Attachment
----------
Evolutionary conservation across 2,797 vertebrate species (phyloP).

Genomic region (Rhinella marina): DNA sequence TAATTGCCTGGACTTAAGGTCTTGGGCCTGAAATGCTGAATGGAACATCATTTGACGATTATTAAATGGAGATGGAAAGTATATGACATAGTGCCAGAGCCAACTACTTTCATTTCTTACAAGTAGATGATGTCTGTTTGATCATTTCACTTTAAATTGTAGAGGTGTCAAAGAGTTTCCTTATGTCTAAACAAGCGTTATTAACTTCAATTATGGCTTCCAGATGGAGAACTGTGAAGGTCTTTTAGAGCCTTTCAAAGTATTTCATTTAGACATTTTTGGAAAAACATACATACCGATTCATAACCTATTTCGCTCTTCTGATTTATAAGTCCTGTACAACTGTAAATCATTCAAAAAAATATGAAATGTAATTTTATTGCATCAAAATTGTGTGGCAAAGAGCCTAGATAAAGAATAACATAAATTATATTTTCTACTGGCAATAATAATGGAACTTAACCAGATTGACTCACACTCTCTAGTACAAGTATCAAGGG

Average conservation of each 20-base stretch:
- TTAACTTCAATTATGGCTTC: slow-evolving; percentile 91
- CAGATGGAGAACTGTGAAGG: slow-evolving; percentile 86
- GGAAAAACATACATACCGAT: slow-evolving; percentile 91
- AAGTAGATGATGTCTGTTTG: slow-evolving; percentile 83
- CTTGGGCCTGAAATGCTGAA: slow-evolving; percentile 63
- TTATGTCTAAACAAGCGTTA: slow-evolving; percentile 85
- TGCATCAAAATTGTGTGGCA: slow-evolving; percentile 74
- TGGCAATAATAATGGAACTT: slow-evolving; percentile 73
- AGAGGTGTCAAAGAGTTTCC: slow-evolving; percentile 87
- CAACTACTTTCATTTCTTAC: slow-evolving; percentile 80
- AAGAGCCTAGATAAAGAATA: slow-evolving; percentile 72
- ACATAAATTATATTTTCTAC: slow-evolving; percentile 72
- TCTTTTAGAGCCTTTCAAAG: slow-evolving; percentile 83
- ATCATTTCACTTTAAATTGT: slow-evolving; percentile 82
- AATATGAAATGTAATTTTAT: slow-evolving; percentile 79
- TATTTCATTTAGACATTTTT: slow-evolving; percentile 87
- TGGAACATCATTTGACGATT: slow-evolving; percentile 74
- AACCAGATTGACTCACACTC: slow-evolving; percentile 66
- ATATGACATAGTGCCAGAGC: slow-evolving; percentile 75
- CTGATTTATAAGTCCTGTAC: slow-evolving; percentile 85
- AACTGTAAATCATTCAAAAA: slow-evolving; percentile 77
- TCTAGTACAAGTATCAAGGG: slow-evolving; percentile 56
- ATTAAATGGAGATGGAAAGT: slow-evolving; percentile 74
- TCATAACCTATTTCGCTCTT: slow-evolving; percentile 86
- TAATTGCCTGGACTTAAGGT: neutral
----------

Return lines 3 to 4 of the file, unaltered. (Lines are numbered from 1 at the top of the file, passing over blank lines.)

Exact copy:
Average conservation of each 20-base stretch:
- TTAACTTCAATTATGGCTTC: slow-evolving; percentile 91